Garrard may lose its hospital beds

August 15, 2003|PHIL PENDLETON

LANCASTER - The future of acute care at Garrard County Memorial Hospital is uncertain, at best.

"It sounds like acute care will most likely be closed," said Dr. James Workmeister of Garrard Clinic. "The hospital cannot afford to keep it open, and Danville (Ephraim McDowell Health) would not have the funds to run it either."

When asked what the future of acute care in Garrard County is in the wake of Care Centers Management Group taking over both facilities, Long Term Care facility board chairman Ed Montgomery said it is "very hazy."

Judge-Executive E.J. Hasty said he is not sure, either. "I couldn't give you a statement. That's my question, too. But both (the long term care facility and the hospital) are still in operation." Hasty later referred questions to hospital board chairman Leonard Smith.


According to the agreement worked out between Garrard County's hospital board and CCMG, Ephraim McDowell Health is helping in the "winding down" of the hospital.

Hospital board member Brenda Powers takes that as a finality for acute care services. "I am very sad the hospital is closing," she said.

But at the fiscal court meeting Tuesday, Smith told the court and the people present at the meeting that "today you have a hospital."

Care Centers Management Group Executive Vice President Gary Parker said plans are still being finalized regarding acute care at the hospital. "Many of the details are still in the process of being worked out," he said.

Garrard Magistrate Joe Leavell said he doesn't know what will happen with the acute care facility, but he believes in the end, the Garrard facilities will at least have an emergency room, an X-ray center, and offer long-term care.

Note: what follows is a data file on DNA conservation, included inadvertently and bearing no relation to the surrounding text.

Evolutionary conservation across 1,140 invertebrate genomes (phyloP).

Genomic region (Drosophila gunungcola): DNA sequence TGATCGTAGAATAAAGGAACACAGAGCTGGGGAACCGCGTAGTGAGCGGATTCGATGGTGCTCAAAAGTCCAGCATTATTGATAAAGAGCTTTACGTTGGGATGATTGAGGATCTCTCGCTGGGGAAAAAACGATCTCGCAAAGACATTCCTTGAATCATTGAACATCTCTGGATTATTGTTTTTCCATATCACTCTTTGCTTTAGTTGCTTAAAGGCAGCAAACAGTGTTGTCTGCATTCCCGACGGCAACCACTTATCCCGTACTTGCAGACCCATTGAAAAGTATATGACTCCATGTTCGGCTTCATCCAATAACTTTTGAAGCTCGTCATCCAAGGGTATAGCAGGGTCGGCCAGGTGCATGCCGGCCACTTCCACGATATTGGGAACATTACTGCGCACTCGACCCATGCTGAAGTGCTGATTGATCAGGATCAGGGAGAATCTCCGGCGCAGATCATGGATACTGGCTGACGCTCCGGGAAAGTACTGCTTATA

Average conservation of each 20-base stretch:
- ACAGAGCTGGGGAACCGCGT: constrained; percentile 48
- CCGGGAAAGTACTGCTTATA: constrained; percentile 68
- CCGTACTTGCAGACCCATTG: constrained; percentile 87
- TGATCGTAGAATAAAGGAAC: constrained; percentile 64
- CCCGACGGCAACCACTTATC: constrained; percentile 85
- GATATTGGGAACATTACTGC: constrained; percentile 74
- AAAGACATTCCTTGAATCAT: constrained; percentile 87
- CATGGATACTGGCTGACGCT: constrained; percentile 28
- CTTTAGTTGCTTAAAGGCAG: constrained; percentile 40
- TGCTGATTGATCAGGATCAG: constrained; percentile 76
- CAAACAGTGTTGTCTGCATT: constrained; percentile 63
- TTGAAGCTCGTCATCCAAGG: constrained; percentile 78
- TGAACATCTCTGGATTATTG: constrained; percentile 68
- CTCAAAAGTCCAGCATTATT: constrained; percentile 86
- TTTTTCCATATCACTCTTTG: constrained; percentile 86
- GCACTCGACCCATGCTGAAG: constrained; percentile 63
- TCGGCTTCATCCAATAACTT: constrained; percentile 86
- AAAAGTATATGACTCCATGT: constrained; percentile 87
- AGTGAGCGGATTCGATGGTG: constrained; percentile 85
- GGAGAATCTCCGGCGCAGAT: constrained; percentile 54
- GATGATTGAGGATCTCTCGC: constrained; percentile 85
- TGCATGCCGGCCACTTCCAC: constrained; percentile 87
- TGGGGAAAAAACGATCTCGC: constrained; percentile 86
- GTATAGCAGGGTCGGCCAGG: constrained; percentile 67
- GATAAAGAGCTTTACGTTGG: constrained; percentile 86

Mary Begley with Ephraim McDowell Health said the future of acute care is up to the Garrard County (hospital) board of directors. "If the decision is made by the Garrard County board to no longer provide acute care services, then we are open to exploring the possibilities of using the acute care license in the future to identify ways of providing acute care services to the residents of Garrard and Lincoln counties," she said.

Begley had also mentioned the fact that Garrard County residents are able to use emergency facilities in Stanford and Danville.

"Those are all well and good, but they don't take the place of stabilization and transport in the central and eastern part of Garrard County," Montgomery said.

Workmeister highly disappointed

Workmeister said he is highly disappointed that Garrard could be losing hospital services. "Ultimately, we would lose the emergency room as well," he said. He said if the hospital closes, hopefully they will at least keep the laboratory and X-ray open.

As for what he will do if the hospital closes, Workmeister said he and Dr. Steve Green will still practice at the clinic in Lancaster and will ask for privileges at Fort Logan Hospital and possibly other health care facilities.

Workmeister says 30 days notice must be given before the hospital could close.

Montgomery said he doesn't know what will happen with the 15 critical access beds donated to Ephraim McDowell. Begley said the license for the beds will stay in Garrard County. When asked if they could move to Danville, she said she was "not aware of anything that will allow that."

Montgomery said what happens to the hospital is ultimately up to the residents of Garrard County. "Garrard County needs to figure out what kind of acute care they want and what kind of acute care they need," he said.

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